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Jennifer Rubell once served guests 2,000 pounds of barbecued ribs, photo by Patrick McMullan
Jennifer Rubell once served guests 2,000 pounds of barbecued ribs, photo by Patrick McMullan

TAMALES AND PECANS BY JENNIFER RUBELL

Aug. 25, 2011

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Food artist Jennifer Rubell -- a member of the celebrated Rubell family, which includes her parents, supercollectors Don and Mera Rubell, and her brother, Jason Rubell, who also collects, and of course the Rubell Family Collection museum in Miami -- has made quite a name for herself with expansive food events, usually taking place as part of gala fundraisers for avant-garde nonprofits.

But unlike fellow food artist Rirkrit Tiravanija, who serves curry to his audience, Rubell's food tends to be better to look at than actually taste. Is this really true? Find out at the annual fundraiser for the Dallas Contemporary museum, "Legendary," Sept. 22, 2011, which features a Rubell performance installation called Made in Texas. Plans call for seven stages, each animated with live scenes illustrating the Texas food industry. Hand-wrapped tamales are one highlight, and they look scrumptious. But are they?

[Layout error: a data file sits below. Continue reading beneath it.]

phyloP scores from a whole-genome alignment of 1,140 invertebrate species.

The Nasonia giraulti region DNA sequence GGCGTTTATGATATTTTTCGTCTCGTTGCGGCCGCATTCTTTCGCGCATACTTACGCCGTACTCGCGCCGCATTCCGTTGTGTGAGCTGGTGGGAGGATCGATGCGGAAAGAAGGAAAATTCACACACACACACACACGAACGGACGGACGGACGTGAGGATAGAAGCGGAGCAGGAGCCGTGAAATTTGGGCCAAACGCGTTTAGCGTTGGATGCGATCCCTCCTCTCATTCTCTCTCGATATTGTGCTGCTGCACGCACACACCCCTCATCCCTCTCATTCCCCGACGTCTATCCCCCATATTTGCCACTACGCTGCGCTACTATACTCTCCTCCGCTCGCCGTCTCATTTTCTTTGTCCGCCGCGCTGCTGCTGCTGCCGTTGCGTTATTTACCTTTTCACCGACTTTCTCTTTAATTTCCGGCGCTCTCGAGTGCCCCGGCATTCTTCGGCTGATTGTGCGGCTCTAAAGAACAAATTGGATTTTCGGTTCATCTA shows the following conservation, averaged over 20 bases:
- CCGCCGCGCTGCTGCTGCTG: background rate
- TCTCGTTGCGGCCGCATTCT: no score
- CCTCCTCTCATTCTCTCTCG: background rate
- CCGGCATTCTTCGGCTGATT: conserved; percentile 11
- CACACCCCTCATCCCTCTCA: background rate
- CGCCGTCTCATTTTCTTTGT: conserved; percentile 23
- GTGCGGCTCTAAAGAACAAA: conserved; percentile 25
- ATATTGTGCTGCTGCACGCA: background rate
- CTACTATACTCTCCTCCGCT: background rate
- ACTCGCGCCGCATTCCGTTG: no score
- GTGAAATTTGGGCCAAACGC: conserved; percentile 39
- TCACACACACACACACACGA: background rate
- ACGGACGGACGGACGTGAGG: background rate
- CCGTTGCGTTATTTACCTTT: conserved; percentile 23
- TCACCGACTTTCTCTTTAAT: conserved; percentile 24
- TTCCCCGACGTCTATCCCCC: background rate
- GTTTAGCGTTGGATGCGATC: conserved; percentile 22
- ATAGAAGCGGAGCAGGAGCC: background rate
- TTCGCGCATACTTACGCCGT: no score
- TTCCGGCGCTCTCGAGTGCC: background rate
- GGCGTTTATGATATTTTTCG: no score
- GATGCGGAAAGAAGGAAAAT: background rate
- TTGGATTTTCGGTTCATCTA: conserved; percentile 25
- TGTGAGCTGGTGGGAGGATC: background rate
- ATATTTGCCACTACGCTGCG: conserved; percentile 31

Tickets start at $100 for members, $5,000 for “Pico de Gallo, Queso Oaxaca or Tortilla Chip Patrons” and on up to $25,000 for platinum sponsorship.

The party precedes “Jennifer Rubell: Nutcrackers,” Sept. 25-Dec. 4, 2011, a major exhibition of Rubell’s work in Dallas Contemporary's main gallery. The show apparently features 18 female mannequins that double as nutcrackers, positioned alongside one-ton containers of pecans. Visitors to the show are encouraged to crack the nuts between the moveable mannequin thighs. Rubell is said to have gotten the idea for the sexualized yet ball-breaking figures from an image she found of Hillary Clinton online.


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